Ukraine Overshadows American Arctic Council Takeover

The crisis in Ukraine is felt far north as America takes over the chairmanship of the Arctic Council.

American secretary of state John Kerry speaks at an Arctic Council meeting in Iqaluit, Canada, April 24
American secretary of state John Kerry speaks at an Arctic Council meeting in Iqaluit, Canada, April 24 (State Department)

On Friday, Canada handed over the chairmanship of the Arctic Council to the United States in its far northern city of Iqaluit. During its two-year tenure, the physical and geopolitical landscape of the Arctic has changed once again with much focus taken away from the region and put on the tensions between Russia and the West over the war in Ukraine.

Geopolitically, the Arctic remains important. For the United States, the key challenges are bringing the Arctic Council to the fore of international politics and balancing economic ambition and environmental sustainability.

Specifically, America needs to address its long-standing abstention from the United Nations Convention on the Law of the Sea. If the relevant issues of sovereignty can finally be resolved, it would be a significant show of intent by the Americans in respect to not only the Arctic but maritime disputes in general. Failure to do so would see continued exasperation and disunity among the Arctic Council nations.

The United States are also behind in creating concrete policy for the Arctic. Canada used its chairmanship to create a regional oil pollution preparedness and response agreement. The American administrators may expand on this considering Alaska’s proximity to Arctic resources, hopefully sidestepping any environmental landmines along the way.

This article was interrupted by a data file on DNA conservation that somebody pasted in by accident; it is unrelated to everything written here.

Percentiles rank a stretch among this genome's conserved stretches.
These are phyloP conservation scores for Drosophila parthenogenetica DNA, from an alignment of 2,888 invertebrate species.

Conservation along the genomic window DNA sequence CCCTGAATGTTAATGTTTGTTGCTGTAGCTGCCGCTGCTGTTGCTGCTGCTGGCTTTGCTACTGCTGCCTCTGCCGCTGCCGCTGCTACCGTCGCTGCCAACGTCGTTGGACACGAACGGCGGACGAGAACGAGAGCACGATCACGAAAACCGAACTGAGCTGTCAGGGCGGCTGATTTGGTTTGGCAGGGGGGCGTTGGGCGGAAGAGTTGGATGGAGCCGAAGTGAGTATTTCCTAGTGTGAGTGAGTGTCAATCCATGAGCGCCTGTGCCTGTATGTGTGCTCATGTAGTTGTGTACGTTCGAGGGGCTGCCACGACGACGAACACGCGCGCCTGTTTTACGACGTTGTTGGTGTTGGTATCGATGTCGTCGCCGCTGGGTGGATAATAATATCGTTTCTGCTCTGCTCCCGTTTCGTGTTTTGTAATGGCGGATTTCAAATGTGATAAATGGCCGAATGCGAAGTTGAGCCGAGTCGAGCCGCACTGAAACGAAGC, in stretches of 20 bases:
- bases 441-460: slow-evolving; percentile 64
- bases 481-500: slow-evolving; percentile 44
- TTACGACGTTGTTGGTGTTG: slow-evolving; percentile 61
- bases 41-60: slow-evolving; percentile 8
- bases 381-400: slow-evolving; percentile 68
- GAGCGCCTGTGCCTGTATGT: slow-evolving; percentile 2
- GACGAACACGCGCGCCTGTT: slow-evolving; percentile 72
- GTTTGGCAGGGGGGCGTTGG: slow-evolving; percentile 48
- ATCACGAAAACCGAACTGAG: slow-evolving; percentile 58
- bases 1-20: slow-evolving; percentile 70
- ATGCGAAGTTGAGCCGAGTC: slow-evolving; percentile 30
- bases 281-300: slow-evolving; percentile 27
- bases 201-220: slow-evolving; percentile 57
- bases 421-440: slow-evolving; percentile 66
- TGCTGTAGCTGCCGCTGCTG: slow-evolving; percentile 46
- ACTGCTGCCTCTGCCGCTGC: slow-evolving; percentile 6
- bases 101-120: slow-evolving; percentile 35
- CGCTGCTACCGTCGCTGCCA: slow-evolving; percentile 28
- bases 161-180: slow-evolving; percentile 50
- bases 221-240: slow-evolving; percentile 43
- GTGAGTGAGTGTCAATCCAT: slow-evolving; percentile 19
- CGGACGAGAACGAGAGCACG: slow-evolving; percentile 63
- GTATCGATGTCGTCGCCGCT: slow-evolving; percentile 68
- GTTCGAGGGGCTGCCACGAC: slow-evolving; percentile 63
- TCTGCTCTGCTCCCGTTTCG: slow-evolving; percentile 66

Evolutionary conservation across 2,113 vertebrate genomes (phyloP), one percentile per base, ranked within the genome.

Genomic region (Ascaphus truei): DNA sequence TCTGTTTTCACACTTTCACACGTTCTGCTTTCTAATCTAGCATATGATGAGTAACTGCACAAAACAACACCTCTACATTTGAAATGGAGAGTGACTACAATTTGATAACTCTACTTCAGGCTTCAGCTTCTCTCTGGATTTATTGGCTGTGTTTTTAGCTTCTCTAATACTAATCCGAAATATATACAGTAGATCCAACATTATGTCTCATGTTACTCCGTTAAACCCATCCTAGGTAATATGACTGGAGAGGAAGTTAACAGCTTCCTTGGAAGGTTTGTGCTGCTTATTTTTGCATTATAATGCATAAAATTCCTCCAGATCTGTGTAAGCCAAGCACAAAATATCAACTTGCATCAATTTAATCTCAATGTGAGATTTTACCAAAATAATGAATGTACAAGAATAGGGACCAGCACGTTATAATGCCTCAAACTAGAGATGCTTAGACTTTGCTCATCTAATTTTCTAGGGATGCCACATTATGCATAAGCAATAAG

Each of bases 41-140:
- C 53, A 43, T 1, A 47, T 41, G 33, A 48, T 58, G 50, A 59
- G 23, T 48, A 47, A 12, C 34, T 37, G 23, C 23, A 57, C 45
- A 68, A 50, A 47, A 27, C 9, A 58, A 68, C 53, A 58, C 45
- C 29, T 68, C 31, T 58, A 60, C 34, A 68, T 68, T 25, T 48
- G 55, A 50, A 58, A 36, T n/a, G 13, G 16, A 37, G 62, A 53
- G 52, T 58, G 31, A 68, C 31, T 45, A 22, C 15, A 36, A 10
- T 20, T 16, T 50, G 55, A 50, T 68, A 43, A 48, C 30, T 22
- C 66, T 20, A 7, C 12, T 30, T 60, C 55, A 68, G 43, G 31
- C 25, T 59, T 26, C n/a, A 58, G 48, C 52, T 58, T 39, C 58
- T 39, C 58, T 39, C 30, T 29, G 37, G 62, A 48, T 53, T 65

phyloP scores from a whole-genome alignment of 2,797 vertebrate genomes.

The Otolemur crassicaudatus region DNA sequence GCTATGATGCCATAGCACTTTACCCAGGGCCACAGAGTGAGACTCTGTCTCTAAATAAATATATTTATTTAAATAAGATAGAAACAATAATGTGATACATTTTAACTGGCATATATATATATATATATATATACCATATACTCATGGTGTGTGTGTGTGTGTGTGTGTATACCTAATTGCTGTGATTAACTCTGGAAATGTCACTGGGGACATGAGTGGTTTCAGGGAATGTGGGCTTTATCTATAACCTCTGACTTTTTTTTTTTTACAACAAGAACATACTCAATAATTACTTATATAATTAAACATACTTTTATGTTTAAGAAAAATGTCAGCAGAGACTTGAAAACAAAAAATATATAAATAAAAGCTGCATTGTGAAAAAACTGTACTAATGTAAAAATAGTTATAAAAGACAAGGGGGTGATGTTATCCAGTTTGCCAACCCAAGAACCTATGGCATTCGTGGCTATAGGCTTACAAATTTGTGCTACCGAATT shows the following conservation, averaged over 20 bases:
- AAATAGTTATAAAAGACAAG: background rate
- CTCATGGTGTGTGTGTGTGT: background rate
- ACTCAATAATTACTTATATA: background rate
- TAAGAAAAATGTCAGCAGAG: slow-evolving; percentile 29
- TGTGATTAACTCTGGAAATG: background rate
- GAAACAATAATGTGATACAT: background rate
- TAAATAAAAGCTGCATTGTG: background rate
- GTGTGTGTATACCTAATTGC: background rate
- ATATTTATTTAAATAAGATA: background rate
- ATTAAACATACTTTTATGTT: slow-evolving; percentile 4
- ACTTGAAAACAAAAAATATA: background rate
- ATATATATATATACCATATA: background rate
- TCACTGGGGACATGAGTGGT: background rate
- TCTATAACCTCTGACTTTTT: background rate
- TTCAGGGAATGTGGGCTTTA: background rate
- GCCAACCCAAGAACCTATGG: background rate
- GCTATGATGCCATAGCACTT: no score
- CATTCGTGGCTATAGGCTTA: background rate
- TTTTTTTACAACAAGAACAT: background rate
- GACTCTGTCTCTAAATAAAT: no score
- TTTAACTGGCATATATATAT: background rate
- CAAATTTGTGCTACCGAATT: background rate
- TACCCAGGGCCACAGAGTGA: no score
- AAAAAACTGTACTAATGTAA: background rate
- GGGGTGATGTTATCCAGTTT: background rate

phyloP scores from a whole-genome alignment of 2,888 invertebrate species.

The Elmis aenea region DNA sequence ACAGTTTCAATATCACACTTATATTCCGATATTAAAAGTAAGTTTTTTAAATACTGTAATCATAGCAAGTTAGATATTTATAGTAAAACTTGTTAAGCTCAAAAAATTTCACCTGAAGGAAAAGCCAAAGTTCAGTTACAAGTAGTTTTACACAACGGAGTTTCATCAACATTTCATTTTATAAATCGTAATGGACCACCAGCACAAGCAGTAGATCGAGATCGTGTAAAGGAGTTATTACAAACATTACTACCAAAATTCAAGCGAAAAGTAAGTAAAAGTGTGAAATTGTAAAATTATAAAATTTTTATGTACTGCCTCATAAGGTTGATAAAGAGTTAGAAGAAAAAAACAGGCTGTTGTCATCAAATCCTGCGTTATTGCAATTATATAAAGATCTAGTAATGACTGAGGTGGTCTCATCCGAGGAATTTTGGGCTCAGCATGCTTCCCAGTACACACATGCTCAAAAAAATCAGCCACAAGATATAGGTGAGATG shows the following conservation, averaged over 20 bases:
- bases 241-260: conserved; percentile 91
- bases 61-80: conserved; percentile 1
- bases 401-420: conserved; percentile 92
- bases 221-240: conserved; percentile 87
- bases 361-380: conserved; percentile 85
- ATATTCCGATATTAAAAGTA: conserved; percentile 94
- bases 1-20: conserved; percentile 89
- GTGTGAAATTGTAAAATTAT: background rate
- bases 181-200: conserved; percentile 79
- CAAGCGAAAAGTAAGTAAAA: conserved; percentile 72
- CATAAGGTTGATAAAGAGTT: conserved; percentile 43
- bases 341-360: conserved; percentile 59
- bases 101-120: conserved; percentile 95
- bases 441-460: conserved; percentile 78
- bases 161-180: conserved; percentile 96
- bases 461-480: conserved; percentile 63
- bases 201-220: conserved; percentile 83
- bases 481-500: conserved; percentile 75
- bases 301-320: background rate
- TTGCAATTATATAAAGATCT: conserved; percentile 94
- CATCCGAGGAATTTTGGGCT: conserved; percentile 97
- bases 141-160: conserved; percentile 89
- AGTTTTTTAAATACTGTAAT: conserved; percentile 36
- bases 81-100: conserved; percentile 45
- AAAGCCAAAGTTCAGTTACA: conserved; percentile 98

Finding a voice for the people of the Arctic in the face of development and economic growth will be another tall order if the Canadian effort is anything to go by. According to a recent poll conducted by Canada’s Gordon Foundation, a think tank, only 8 percent of Canadians in the south of the country are aware of the Arctic Council’s existence. This makes for dispiriting reading for the incoming Americans who did not score much better when pressed on the topic. In order for this to be improved, the United States must make a positive impact and bring the work of the body to prominence on the international stage.

The main sticking point is America’s relationship with its traditional geopolitical foe and Arctic neighbor, Russia.

The crisis in Ukraine has been felt far north. Several preparatory meetings for Friday’s summit in Iqaluit were delayed. Only one meeting of senior officials was suspended out of the dozens that do occur during a term. However, the Russian foreign minister, Sergei Lavrov, who has otherwise attended every one of the Arctic Council’s ministerial-level meeting in the last decade, skipped the handover ceremony in Iqaluit.

Using Ukraine as a reason for not attending may show how Lavrov and the Russian government are treating the other member states of the Arctic Council at present and vice versa. Russia’s relations with Canada and the Nordic countries have frosted over the conflict. America’s opinion of Russian aggression in Ukraine has been firm but overtly passive. Ultimately, it may be in the administration’s best interest not to allow his breakdown in communications to disrupt cooperation with Russia in another part of the world.